Ecology of Nonparental Child Care (High Quality programs: ( Promote…
Ecology of Nonparental Child Care
Noneparental child care, or day care: the care given to children by persons other than parents during the parts of the day that parents are absent.
Extended day care: the care provided for children before or after school hours or during vacations.
High Quality programs:
Promote positive relationships for all children and adults
Implement a curriculum that fosters all areas of child development- cognitive, emotional, language, physical, and social.
Use developmentally, culturally, and linguistically appropriate and effective teaching approaches.
provide ongoing assessments of child progress
Promote the nutrition and health of children and staff
Employ and support qualified teaching staff
Establish and maintain collaborative relationships with families.
Establish and maintain relationships and use recourses of the community.
Provide a safe and healthy physical environment.
Implement strong program management policies that result in high- quality service.
child has been used during the 20th century for:
Chronosystem reflects the following areas of concern
Separation from Mother
Child care setting
children who carry their own key and let themselves into their homes
the goals and objections of an educational program, the teachers role, the equipment and materials, the space arrangement, the kinds of activities, and the way they are scheduled.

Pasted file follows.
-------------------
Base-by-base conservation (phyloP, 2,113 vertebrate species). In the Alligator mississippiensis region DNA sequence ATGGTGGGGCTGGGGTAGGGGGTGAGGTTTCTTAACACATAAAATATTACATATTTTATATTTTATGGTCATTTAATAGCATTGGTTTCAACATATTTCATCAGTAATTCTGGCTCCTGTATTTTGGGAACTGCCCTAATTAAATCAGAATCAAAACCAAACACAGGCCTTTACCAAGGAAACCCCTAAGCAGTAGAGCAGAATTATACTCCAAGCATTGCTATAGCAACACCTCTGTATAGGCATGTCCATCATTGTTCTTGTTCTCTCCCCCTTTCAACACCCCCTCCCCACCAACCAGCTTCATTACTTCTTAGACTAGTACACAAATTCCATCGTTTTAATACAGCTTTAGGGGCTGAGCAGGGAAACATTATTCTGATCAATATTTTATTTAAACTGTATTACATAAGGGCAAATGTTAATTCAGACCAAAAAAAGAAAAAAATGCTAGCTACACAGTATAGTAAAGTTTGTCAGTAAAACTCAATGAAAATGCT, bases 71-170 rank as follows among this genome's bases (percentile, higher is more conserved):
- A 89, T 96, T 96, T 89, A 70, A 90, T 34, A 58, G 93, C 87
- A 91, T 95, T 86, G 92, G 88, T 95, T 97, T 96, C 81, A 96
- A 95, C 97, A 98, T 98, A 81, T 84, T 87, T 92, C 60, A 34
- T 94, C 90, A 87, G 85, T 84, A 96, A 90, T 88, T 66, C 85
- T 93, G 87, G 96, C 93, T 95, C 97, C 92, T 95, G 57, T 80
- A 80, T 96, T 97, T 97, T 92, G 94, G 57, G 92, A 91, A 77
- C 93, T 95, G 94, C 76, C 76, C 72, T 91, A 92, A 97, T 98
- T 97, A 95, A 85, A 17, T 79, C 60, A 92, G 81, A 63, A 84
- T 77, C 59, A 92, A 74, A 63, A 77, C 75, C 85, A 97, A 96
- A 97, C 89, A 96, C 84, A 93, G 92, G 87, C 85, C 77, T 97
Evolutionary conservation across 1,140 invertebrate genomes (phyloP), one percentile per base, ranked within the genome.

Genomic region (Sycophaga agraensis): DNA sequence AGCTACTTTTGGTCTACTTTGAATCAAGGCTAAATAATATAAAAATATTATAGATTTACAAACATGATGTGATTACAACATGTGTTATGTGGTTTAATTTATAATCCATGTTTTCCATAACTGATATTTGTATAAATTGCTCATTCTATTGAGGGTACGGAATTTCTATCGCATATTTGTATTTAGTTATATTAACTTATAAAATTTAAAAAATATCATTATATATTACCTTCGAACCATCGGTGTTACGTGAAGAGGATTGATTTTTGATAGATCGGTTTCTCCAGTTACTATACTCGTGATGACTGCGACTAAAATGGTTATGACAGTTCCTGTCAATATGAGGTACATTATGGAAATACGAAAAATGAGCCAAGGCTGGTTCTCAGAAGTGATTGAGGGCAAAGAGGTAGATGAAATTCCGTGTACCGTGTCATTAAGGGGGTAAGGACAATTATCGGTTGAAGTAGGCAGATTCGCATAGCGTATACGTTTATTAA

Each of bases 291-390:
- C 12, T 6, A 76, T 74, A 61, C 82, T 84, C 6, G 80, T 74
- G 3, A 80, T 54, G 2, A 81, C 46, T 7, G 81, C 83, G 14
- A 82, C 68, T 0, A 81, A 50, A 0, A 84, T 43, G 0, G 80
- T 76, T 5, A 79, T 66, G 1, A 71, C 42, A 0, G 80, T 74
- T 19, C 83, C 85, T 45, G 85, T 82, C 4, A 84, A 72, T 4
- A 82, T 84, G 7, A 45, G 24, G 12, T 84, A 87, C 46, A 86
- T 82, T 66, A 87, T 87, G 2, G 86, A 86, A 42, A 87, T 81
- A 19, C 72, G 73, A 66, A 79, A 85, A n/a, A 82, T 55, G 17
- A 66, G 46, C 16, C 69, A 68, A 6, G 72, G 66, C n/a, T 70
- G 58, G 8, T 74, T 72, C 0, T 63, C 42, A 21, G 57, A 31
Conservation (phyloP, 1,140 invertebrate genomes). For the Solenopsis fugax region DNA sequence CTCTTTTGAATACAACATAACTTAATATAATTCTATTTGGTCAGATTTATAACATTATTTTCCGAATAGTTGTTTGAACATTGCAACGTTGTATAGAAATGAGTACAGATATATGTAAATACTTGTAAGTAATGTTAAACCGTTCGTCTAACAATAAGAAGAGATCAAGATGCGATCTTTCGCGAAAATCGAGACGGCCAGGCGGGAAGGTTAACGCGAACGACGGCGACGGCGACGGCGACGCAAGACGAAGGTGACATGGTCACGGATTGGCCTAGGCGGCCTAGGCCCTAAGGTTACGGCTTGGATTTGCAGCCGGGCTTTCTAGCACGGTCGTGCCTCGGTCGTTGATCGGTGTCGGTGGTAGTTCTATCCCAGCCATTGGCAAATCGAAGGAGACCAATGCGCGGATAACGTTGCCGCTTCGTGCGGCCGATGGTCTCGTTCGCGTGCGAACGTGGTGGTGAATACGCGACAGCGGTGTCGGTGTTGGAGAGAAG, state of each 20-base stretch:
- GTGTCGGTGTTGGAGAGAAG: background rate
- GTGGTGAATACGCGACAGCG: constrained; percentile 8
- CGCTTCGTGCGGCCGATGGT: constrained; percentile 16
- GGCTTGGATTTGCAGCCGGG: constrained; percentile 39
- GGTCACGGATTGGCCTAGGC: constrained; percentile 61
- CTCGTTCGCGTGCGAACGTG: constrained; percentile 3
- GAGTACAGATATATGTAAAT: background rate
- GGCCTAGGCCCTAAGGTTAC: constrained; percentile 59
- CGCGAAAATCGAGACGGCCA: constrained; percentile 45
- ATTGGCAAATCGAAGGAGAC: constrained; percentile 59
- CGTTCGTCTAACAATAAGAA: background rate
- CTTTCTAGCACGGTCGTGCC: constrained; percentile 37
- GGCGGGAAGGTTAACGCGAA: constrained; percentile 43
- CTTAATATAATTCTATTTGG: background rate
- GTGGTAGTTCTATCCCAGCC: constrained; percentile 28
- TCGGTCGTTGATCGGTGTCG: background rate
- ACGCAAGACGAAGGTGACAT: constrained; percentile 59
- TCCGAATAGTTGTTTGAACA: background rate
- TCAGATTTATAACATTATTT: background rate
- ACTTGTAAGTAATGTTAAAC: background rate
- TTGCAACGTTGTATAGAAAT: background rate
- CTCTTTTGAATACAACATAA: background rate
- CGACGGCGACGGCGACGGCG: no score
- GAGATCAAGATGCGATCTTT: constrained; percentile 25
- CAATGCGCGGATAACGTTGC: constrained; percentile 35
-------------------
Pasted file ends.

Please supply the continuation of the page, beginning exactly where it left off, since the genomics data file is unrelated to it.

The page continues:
Teacher-directed curriculum: a curriculum in which the learning activities are planned by the teacher for all the children.
Learner-directed curriculum: a curriculum in which the learning activities emerge from individual interests and teacher guidance.
Cognitively oriented curriculum: a curriculum that attempts to blend the virtues of purposeful teaching with open ended, child-initiated activities.
assimilation: a piagetian term for mental adaptation to ones environment by incorporation experiences.
accommodation: a piagetian term for mental adaptation to ones environment by reconciling differences of experiences.
equilibrium: a piagetiam term for the state of balance between assimilation and accommodation, thereby allowing knowledge to be incorporated.
direct instruction curriculum: a curriculum based on behaviorist principles.
Montessori curriculum: a curriculum based on individual self directed learning with the teacher as facilitator; materials provide exercises in daily living, sensory development, and academic development.
Developmental interaction curriculum: a curriculum that is individualized in relation to each child's stage of development while providing many opportunities for children to interact with peers and adults.
Tools of the mind curriculum: a curriculum based on Vygotsk's socialcultural theory of learning and Garder's theory of five minds for the future.